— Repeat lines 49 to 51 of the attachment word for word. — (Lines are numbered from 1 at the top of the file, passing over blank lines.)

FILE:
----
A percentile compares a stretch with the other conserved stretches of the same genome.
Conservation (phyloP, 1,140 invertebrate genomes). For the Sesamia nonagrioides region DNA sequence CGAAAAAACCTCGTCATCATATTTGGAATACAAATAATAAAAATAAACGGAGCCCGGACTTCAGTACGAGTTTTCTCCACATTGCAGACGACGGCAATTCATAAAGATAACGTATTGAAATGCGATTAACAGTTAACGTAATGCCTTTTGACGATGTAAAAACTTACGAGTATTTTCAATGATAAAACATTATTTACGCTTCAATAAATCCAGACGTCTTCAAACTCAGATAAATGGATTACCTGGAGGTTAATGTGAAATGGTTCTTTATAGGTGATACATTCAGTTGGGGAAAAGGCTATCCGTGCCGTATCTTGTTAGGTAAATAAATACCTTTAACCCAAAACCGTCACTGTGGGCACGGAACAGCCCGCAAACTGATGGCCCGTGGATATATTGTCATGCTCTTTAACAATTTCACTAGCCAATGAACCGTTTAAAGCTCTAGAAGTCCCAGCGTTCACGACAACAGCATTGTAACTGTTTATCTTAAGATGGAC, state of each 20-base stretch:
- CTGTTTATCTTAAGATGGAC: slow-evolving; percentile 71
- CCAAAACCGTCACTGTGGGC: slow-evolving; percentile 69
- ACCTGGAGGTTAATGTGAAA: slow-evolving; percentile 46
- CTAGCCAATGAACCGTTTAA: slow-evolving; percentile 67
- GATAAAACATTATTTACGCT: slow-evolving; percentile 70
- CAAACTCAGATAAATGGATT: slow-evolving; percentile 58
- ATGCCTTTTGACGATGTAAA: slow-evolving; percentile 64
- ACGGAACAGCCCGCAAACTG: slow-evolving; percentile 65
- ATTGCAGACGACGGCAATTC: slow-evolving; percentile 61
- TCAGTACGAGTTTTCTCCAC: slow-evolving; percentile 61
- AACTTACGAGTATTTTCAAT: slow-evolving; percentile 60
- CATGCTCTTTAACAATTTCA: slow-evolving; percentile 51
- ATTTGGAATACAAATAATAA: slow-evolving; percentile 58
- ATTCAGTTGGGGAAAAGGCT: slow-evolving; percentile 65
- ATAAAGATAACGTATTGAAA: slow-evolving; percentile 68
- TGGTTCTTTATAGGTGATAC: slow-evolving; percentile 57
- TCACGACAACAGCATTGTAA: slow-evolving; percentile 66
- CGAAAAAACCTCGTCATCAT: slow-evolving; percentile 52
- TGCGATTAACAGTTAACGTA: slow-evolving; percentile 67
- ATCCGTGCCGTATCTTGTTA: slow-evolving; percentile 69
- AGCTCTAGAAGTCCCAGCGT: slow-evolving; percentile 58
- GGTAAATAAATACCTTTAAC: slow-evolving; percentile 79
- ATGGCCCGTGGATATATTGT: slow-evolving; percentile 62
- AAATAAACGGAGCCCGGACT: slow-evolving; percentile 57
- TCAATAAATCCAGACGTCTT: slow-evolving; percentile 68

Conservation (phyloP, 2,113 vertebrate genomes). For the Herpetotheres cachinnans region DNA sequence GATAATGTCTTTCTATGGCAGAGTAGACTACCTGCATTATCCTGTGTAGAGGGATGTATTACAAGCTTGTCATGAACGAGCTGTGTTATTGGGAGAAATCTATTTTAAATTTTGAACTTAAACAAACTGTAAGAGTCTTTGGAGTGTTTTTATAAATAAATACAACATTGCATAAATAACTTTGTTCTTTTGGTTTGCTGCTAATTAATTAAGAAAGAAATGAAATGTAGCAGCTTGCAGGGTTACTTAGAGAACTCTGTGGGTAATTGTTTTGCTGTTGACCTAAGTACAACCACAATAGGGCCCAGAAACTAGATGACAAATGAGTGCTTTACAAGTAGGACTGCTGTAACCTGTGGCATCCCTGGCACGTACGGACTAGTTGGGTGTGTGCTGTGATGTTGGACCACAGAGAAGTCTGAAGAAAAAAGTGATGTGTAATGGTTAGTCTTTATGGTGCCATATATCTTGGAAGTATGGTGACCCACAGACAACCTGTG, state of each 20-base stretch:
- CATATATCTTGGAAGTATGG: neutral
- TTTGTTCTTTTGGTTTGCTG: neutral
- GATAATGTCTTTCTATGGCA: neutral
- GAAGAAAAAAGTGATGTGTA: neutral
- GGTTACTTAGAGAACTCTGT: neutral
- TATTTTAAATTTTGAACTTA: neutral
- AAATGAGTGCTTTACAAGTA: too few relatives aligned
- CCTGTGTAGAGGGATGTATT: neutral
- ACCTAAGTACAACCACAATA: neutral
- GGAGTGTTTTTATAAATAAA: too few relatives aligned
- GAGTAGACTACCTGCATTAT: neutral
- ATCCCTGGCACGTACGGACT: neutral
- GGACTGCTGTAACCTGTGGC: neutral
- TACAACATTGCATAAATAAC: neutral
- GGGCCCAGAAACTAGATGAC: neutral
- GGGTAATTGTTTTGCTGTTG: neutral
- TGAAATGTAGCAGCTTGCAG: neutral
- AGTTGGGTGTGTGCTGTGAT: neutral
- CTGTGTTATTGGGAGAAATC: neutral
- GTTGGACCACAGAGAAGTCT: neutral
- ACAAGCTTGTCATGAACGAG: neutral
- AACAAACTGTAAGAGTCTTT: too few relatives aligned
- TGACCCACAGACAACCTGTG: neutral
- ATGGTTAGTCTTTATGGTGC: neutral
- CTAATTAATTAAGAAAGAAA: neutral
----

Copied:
- ACAAGCTTGTCATGAACGAG: neutral
- AACAAACTGTAAGAGTCTTT: too few relatives aligned
- TGACCCACAGACAACCTGTG: neutral